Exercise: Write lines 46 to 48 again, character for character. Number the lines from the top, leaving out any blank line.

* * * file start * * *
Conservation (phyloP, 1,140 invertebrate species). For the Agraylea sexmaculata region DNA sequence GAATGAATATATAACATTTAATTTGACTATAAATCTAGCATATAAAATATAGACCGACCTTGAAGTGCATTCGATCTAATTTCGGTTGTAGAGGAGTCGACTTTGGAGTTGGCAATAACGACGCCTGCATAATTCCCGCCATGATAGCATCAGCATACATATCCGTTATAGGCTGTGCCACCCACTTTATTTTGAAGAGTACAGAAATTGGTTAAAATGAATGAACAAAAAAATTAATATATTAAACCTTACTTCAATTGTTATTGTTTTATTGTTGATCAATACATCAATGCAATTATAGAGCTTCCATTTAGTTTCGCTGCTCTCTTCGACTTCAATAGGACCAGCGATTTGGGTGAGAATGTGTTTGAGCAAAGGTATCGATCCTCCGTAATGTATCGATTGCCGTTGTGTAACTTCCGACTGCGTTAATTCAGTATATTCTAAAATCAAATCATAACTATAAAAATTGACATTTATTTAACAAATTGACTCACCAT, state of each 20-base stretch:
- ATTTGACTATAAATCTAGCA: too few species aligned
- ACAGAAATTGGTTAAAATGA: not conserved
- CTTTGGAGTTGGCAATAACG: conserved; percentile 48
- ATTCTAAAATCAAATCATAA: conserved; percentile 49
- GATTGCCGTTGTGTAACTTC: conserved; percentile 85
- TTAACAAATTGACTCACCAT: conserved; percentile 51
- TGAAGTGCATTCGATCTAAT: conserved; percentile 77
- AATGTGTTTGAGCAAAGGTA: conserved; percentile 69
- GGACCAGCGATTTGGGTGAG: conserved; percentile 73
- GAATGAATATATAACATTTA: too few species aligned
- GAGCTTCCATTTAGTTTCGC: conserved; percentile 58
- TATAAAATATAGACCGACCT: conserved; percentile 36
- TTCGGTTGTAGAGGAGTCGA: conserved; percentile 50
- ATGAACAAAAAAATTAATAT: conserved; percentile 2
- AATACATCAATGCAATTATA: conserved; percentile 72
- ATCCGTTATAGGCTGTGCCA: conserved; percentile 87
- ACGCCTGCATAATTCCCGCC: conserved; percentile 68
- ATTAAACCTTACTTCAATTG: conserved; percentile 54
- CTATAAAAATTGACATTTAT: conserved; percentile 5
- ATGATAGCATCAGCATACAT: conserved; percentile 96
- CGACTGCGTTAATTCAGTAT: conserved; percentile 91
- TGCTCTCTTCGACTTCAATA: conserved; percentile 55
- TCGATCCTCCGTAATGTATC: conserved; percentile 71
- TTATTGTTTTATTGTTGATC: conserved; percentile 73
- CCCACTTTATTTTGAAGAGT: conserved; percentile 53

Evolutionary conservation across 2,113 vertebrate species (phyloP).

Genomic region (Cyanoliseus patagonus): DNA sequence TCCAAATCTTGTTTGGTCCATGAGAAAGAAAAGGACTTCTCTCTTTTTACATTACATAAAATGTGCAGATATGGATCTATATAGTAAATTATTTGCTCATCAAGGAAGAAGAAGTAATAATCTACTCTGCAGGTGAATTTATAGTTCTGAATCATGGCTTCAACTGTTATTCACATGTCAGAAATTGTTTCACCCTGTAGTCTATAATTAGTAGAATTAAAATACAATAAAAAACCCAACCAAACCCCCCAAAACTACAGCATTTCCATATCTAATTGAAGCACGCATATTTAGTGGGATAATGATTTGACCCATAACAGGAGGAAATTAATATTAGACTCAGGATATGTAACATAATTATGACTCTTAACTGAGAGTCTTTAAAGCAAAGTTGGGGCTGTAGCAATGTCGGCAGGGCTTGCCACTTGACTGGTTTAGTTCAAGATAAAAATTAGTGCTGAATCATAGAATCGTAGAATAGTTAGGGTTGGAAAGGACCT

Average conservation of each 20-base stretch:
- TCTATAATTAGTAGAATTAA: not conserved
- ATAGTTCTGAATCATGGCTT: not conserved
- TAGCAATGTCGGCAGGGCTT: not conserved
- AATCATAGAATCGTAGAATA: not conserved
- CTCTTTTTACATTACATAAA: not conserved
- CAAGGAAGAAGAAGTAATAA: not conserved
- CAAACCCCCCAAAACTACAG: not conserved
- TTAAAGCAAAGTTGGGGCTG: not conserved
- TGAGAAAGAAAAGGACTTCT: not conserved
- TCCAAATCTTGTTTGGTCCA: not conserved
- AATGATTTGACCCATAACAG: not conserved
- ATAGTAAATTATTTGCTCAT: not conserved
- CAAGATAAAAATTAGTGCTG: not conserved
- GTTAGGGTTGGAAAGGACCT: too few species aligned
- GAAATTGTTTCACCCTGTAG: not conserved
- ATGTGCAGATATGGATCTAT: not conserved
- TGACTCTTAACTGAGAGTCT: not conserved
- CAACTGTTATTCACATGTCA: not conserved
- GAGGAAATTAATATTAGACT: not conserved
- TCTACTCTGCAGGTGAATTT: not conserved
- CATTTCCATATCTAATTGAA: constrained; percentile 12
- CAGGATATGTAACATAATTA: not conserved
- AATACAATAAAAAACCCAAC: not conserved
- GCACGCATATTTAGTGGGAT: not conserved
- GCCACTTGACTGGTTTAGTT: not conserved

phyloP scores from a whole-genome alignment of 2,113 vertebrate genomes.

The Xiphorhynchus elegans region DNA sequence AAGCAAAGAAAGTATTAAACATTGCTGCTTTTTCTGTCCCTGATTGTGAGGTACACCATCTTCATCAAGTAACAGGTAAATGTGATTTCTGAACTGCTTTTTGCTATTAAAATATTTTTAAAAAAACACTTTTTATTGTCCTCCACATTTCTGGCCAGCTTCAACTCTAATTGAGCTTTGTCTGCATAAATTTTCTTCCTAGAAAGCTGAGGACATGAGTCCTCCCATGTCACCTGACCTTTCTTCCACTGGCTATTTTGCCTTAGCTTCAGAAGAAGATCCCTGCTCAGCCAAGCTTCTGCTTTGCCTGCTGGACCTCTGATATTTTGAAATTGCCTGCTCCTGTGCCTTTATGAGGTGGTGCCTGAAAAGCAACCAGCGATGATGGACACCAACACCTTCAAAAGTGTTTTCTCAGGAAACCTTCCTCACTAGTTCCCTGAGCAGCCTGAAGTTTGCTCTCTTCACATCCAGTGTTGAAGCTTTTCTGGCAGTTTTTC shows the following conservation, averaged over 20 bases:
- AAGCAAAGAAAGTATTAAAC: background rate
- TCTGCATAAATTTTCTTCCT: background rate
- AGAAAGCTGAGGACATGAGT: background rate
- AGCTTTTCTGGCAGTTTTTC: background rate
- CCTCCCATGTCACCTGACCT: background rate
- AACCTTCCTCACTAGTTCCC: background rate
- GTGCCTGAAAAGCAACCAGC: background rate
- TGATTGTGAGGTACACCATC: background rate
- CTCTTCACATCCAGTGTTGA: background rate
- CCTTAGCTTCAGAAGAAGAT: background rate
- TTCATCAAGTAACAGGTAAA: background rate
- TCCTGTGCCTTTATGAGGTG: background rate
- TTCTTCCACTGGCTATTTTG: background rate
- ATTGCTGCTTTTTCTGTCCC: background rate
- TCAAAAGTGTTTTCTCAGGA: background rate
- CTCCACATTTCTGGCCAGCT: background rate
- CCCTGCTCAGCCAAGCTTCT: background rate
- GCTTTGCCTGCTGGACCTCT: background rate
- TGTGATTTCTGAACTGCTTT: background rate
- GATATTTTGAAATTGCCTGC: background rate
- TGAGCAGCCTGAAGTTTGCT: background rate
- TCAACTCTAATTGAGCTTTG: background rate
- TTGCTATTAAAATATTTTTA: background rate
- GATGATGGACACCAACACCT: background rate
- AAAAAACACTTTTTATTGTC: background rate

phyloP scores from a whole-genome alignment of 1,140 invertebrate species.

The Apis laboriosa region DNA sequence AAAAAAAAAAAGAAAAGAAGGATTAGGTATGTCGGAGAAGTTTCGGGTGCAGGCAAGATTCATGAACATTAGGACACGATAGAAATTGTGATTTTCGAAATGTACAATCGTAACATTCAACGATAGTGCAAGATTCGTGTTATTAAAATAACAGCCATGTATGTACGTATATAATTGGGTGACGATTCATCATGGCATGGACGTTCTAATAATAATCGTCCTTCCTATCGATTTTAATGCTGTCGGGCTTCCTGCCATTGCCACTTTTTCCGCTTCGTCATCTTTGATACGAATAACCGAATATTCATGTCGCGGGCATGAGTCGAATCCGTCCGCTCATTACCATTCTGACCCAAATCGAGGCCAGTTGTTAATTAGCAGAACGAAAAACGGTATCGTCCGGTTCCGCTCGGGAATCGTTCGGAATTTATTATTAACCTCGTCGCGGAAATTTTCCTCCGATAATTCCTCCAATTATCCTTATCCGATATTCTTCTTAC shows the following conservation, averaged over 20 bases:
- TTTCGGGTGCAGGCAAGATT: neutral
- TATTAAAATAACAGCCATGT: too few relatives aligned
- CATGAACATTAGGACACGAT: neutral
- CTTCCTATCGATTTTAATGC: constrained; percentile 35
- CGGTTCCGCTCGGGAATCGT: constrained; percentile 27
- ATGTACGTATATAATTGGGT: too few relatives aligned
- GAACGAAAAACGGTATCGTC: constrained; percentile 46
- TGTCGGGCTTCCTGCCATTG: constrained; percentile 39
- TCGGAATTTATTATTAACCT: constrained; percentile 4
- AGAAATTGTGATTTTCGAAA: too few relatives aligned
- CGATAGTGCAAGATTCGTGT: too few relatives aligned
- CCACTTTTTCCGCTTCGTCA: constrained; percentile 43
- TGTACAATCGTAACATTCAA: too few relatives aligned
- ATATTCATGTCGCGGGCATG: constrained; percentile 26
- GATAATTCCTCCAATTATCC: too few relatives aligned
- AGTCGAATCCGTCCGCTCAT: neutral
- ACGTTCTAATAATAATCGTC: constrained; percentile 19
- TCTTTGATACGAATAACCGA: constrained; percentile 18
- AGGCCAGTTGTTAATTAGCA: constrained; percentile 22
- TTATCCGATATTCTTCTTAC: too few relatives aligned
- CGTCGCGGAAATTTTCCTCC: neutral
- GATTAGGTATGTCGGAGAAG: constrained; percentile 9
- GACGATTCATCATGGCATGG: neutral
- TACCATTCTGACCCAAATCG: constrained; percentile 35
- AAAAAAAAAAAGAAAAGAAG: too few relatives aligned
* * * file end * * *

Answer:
- TGACTCTTAACTGAGAGTCT: not conserved
- CAACTGTTATTCACATGTCA: not conserved
- GAGGAAATTAATATTAGACT: not conserved